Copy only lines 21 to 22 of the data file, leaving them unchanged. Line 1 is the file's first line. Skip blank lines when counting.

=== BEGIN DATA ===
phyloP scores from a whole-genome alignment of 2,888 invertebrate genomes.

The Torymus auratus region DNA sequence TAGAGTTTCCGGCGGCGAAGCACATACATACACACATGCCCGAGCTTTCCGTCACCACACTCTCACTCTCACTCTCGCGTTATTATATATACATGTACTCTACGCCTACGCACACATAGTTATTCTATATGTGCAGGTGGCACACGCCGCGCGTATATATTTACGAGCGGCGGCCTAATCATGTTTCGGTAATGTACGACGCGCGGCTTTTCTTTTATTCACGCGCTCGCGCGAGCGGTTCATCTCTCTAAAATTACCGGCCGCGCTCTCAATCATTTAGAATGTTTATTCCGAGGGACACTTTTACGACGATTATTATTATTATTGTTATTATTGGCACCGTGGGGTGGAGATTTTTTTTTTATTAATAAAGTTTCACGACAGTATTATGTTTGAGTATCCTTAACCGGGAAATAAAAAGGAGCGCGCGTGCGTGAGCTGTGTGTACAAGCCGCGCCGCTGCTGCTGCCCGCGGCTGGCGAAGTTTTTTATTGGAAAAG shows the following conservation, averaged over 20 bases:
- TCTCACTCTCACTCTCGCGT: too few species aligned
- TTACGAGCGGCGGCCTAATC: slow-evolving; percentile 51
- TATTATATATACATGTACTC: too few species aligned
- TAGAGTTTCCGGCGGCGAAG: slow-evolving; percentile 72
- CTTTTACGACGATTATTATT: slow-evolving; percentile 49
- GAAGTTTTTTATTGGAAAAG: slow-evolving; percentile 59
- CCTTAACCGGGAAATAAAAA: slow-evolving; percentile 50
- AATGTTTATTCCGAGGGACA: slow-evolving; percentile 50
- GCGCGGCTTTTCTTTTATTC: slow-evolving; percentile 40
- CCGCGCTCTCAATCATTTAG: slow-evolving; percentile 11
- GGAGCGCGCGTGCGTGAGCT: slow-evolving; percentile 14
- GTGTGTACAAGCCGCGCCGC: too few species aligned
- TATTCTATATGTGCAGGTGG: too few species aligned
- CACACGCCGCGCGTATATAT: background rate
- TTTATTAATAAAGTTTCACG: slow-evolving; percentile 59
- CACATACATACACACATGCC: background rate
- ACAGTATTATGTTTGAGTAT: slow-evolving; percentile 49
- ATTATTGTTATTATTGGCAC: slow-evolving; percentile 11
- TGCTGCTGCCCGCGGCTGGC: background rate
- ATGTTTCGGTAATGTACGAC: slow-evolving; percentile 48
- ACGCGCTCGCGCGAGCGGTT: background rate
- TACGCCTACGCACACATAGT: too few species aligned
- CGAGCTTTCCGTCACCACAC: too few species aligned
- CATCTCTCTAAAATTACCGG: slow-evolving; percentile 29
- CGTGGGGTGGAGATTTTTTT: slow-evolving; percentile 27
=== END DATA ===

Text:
- TGCTGCTGCCCGCGGCTGGC: background rate
- ATGTTTCGGTAATGTACGAC: slow-evolving; percentile 48